While it's well known that immune escape to T-cell-based therapies develops within a year or two in multiple myeloma patients, antigenic drift has not previously been considered a significant driver of that process. Few studies have focused on the mechanisms of resistance in patients who have been treated with these therapies.

In the KarMMA study, loss of BCMA expression in myeloma cells upon progression after treatment with Abecma occurred in only three of 71 patients, or just 4 percent. That led some to believe that antigenic escape is not common with BCMA-directed therapies. The evidence has been a bit stronger for loss of GPRC5D, which was observed in all six multiple myeloma patients who progressed after receiving an anti-GPRC5D CAR T-cell therapy in a Phase I clinical trial sponsored by Memorial Sloan Kettering Cancer Center.

Maura's group found that BCMA mutations were indeed an important mechanism in the development of resistance to BCMA-targeted therapies in multiple myeloma patients. They discovered that these mutations in the extracellular TNFRSF17 domain could disrupt binding of targeted therapies without resulting in loss or reduced expression of BCMA overall.

"[BCMA] provides an essential function for the cell. That's why it's so hard to lose," explained Maura. "But then what these mutations do is they block the [CAR T-cell therapies] and [bispecific T-cell engagers] from binding the receptor," which he said is basically equivalent to an antigenic escape but without complete loss of the protein.

While the latest research by Maura's group isn't based on a large dataset, he pointed out that "almost half of the patients that progressed experienced antigen escape, so it's more prevalent than what we believed."

For example, the researchers observed a substitution of arginine for proline at position 27 (Arg27Pro) in the protein chain for BCMA in a patient who had relapsed following treatment with a BCMA-directed T-cell engager therapy. Subsequent in vitro studies evaluating the binding efficacies and cytotoxic effects of several anti-BCMA bispecific antibodies showed that cells with the Arg27Pro mutation were resistant to Janssen's Tecvayli (teclistamab-cqyv) and Elrexfio but retained sensitivity to an in-house version of Abecma and two T-cell BCMA/CD3 bispecific antibodies, Bristol Myers Squibb's investigational bispecific antibody alnuctamab and another produced for research use by BPS Bioscience.

In another patient who relapsed after receiving an anti-BCMA bispecific antibody, researchers identified a deletion of proline at position 34 that disrupted binding of Elrexfio to tumor cells in vitro. Those same cells, however, remained sensitive to alnuctamab.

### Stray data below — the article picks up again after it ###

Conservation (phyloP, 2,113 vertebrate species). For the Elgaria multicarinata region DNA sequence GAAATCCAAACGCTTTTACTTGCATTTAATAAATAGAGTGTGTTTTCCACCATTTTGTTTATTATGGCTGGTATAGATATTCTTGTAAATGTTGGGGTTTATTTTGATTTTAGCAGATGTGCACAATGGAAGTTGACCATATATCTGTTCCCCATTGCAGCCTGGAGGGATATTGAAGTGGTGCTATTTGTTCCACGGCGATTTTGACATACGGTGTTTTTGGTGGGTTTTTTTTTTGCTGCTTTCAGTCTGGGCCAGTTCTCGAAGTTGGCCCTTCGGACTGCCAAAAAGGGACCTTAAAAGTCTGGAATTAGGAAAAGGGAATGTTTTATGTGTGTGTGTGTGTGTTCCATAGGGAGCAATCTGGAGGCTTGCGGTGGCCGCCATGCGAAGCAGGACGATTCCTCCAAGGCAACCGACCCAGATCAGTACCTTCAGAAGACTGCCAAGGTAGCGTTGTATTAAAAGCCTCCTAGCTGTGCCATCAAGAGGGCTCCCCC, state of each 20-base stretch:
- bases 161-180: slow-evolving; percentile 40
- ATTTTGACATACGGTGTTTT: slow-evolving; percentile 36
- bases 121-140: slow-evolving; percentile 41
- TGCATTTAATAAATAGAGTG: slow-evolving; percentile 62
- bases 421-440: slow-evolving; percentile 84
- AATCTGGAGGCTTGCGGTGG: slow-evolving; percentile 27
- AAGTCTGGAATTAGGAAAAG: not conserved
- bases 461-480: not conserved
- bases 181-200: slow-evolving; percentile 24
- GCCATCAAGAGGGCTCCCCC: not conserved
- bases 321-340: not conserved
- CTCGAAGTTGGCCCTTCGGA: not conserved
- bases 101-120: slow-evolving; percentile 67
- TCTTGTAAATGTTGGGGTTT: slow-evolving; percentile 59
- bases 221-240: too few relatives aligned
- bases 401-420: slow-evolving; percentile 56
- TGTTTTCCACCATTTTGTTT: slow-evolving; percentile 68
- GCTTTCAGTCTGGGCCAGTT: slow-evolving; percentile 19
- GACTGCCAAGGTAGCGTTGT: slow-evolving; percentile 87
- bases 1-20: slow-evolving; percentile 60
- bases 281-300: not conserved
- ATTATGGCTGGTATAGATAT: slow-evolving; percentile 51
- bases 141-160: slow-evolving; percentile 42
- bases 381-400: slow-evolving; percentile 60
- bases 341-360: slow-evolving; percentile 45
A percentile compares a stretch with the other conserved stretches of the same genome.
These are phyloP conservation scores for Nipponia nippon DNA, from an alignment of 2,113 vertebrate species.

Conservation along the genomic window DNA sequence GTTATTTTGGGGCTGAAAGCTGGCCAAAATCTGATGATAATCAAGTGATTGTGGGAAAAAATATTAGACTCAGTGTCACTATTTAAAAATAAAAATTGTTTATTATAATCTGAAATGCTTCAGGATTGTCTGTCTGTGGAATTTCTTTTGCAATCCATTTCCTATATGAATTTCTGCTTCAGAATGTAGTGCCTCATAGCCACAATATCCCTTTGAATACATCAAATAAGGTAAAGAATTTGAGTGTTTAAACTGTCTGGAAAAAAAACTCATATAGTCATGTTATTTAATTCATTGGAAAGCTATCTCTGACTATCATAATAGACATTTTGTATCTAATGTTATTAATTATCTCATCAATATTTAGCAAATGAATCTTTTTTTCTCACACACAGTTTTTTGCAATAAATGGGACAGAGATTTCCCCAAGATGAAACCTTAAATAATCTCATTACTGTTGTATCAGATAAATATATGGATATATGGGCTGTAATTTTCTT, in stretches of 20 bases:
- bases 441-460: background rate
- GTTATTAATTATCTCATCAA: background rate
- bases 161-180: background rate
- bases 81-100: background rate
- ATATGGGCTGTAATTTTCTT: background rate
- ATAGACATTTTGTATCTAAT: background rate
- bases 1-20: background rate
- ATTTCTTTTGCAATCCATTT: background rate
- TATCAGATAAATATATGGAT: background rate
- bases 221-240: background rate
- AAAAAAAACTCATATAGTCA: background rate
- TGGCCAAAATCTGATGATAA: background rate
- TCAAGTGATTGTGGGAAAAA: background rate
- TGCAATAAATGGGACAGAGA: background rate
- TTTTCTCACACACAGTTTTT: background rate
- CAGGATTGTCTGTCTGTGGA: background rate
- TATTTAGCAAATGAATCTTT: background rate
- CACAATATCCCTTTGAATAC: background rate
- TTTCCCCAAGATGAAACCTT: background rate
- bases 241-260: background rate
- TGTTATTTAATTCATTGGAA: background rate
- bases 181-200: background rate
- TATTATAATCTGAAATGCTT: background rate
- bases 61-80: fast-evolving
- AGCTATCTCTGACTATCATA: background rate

Looking at GPRC5D, Maura and colleagues found multiple mutations that led to loss of GPRC5D expression in patients who relapsed after treatment. One patient, after receiving the BCMA -binding Tecvayli, was treated with GPRCD5D-binding Talvey, Janssen's CD38 monoclonal antibody Darzalex (daratumumab), Bristol Myers Squibb's anti-angiogenic drug Pomalyst (pomalidomide), and dexamethasone.

Upon relapse, the patient had significant loss of GPRC5D but detectable BCMA protein expression with no mutations detected in the TNFRSF17 gene. Maura's team reported several similar cases in which patients had loss of GPRC5D after anti-GPRC5D bispecific T-cell engager therapy.

Based on these findings, the researchers concluded that loss of BCMA as detected by common immunohistochemistry testing methods fails to account for relevant mutations that can cause resistance to anti-BCMA therapy. They further concluded that GPRC5D is lost more readily than BCMA during treatment with targeted immunotherapies.

Maura said his team will continue work with collaborators at the University of Calgary to investigate what other mechanisms might be contributing to resistance in the other half of patients that don't show antigenic drift in response to targeted T-cell therapies and dig into why patients developed certain patterns of resistance.

Ultimately, Maura hopes that these studies will be translated into the clinic and help doctors identify the immunotherapy among the myriad options that a multiple myeloma patient is likely to respond best to. "One possibility is that the use of comprehensive genomic analysis will allow us to better stratify patients for the different products," Maura said. "To use the most effective first or organize the right sequence of drugs."

While it might be possible to perform single-gene tests for the specific alterations identified in this study, Maura expects that next-generation sequencing-based comprehensive genomic profiling will likely provide a better picture of patients' tumors' vulnerabilities to therapy. While Maura's group is not yet at the stage of developing a test based on their research, he noted that "synergy between academia and pharma is essential to accelerate the development and clinical applicability of these discoveries."